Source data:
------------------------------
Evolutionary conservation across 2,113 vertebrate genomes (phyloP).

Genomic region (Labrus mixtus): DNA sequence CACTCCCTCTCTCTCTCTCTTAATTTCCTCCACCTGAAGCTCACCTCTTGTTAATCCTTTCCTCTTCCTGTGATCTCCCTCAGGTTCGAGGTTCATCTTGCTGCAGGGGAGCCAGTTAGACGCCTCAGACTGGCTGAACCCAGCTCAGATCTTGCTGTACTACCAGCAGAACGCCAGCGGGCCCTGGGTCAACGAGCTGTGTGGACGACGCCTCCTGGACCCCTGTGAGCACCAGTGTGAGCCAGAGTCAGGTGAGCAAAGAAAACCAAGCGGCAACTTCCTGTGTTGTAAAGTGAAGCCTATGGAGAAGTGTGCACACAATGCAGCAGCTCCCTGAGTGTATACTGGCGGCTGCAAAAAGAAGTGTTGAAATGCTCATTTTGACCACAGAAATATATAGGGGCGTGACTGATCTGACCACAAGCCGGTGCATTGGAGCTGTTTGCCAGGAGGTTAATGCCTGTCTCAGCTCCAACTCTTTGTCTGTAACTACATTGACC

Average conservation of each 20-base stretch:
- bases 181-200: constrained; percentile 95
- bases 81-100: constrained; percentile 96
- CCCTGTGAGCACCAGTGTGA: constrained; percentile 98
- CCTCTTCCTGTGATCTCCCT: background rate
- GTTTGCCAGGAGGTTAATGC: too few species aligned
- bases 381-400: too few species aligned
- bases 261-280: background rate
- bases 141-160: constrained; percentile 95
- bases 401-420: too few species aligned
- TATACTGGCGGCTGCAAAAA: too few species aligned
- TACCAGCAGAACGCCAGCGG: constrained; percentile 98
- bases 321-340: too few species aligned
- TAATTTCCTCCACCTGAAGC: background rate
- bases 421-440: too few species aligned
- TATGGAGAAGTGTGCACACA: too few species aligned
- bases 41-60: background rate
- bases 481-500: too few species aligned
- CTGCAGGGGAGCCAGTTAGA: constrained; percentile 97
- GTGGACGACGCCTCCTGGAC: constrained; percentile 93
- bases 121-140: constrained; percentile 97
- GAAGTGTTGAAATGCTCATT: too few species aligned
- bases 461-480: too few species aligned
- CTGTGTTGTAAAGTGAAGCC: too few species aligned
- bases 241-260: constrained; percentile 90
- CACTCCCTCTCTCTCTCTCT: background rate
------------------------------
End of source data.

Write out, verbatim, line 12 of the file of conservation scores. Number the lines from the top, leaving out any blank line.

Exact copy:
- bases 401-420: too few species aligned